Some readers may remember my post last year, which could perhaps be described as a paean to the roses in my garden, and the variety of their scents. Okay, one or two didn't appear to smell of anything - for reasons I never did quite fathom - but mostly they did, with the peachy-pink and yellow ones coming out on top of the fragrant league table.
Nine months on, my garden is still going through its kaleidoscopic spring flower display of cherry blossom and clematis, with the odd splash of scarlet from an errant tulip, or bank of yellow from wild poppies. I did, however, have a strange encounter with a rose recently - in an Indian restaurant, to be precise. A group of us had gone there last Saturday night, and the customary ritual at the end of our meal of hot towels, a complimentary tot of some unspecified liqueur, and After Eight Mints was swiftly followed by the bestowing of a single long-stemmed yellow rose on the ladies of our party, to wit my friend Clare and me.
Well, the first thing someone like me is going to do when presented with a rose is have a jolly good sniff, isn't it? So imagine my surprise when my nose was greeted by a very artificial-smelling vanilla scent - of the same calibre as those cheap tea lights you get in pound shops, if you know what I mean. Now I love vanilla as a note, but this was a very poor rendition, trust me. So I immediately made a moue of disappointment and instinctively thrust the flower in the general direction of the waiter. 'Look, it seems to have had perfume sprayed on it!' I exclaimed in a tone of shocked concern. The waiter was inscrutable on this point, and promptly disappeared into the kitchen, giving just the ghost of a shrug as he went. But I knew the restaurant had to be responsible...for I have protested my own innocence before now, following an act of stealth perfuming. I am thinking of the time I spritzed ex-Mr Bonkers's side of the bed with L'Artisan's L'Eté en Douce to extract humorous revenge for a slur on my laundering capabilities (it being a very laundry musky style of scent, you see). The full escapade is recorded here.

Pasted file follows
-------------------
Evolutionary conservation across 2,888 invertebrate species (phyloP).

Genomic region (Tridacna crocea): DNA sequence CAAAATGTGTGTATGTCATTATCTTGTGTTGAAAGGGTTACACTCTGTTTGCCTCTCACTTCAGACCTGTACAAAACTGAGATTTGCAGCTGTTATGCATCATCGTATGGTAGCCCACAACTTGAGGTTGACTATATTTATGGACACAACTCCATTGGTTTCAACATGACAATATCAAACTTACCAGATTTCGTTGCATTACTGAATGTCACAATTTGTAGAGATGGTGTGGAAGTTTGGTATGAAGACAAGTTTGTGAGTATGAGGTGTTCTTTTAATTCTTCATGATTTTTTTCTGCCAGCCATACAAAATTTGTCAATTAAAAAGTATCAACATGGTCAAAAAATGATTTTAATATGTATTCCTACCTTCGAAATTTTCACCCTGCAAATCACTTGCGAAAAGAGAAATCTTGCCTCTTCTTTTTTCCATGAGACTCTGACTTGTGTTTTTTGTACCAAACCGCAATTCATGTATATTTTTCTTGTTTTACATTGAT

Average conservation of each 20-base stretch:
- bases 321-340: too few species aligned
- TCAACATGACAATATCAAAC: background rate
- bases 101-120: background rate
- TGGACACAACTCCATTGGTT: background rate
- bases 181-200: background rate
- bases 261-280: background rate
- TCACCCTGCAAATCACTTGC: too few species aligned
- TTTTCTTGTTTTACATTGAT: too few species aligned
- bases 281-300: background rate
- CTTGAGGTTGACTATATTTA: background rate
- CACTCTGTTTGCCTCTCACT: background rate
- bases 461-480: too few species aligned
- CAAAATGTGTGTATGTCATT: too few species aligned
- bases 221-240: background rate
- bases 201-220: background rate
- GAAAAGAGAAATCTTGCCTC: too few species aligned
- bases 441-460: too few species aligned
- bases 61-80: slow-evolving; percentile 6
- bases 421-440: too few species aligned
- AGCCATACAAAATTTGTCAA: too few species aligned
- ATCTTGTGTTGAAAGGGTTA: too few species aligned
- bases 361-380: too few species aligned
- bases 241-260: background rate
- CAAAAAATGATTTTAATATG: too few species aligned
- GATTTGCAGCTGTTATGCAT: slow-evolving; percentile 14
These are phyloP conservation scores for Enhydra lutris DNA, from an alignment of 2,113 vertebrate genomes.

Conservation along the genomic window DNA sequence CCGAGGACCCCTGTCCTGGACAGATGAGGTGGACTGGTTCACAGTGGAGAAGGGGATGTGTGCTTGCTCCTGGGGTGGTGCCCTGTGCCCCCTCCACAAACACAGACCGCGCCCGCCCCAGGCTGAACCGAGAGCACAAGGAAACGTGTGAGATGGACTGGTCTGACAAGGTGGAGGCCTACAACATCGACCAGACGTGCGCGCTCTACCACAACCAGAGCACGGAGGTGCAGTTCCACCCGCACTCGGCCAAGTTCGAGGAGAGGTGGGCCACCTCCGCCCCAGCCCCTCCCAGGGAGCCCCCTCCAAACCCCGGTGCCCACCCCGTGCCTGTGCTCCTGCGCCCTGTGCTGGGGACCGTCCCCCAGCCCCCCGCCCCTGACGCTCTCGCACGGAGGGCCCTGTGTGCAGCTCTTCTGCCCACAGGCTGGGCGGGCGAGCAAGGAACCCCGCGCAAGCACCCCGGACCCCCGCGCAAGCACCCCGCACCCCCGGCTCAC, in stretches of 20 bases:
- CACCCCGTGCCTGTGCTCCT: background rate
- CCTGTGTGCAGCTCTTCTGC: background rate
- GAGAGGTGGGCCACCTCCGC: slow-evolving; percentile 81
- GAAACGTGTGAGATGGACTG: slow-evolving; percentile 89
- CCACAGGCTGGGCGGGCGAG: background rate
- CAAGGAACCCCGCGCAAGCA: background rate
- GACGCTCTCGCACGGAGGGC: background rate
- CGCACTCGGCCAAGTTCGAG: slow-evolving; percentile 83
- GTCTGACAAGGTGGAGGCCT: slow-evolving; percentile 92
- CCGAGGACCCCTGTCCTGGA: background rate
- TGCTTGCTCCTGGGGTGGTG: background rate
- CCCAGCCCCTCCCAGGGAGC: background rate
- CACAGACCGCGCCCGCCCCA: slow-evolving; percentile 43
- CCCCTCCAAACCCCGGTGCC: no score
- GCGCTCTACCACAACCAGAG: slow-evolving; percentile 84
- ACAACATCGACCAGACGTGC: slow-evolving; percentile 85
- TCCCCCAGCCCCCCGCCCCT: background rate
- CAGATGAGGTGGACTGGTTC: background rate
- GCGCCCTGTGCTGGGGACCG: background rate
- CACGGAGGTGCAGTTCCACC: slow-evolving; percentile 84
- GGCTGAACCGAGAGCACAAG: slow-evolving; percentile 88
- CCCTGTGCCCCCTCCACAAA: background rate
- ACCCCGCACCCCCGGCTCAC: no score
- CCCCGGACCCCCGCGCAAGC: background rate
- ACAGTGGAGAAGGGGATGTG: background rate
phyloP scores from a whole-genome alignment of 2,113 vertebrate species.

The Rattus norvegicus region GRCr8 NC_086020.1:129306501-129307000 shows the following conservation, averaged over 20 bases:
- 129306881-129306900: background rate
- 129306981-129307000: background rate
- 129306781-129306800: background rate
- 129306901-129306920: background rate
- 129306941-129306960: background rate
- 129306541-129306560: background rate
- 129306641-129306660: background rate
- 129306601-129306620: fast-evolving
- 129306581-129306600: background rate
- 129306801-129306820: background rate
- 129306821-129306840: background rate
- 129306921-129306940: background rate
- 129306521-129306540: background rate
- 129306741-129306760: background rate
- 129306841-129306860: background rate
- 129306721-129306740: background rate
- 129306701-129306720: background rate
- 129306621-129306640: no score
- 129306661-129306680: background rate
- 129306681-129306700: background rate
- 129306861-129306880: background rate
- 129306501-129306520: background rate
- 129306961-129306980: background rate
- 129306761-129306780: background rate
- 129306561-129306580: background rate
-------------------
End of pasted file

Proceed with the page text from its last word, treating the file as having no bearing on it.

Meanwhile, Clare agreed that her rose also smelt odd and had plainly been tampered with, but we dutifully carried our flowers home, whereupon I put mine in water and went to bed. The next morning I came downstairs to find the unpleasantly cheap vanilla scent still permeating the immediate surroundings of the dining room table. Moreover, the petals looked visibly withered and darkened in colour. 'Oh dear', I thought to myself, 'the aromachemicals in the fragrance must have got at the petals in some way - unless the rose was not long for this world anyway.' Deep down though, I suspected the perfume of having hastened the poor plant's decline, but maybe some horticulturalists out there can confirm this either way.
So I have to ask - have you ever come across an artificially scented rose - in an Indian restaurant or anywhere for that matter?
And if so, in your opinion is the spritzing of roses with perfume injurious to the health of the flower?
Hmm, I must say this incident certainly brought the message home that in certain instances - on plants as on the public at large - 'no perfume is better than some'...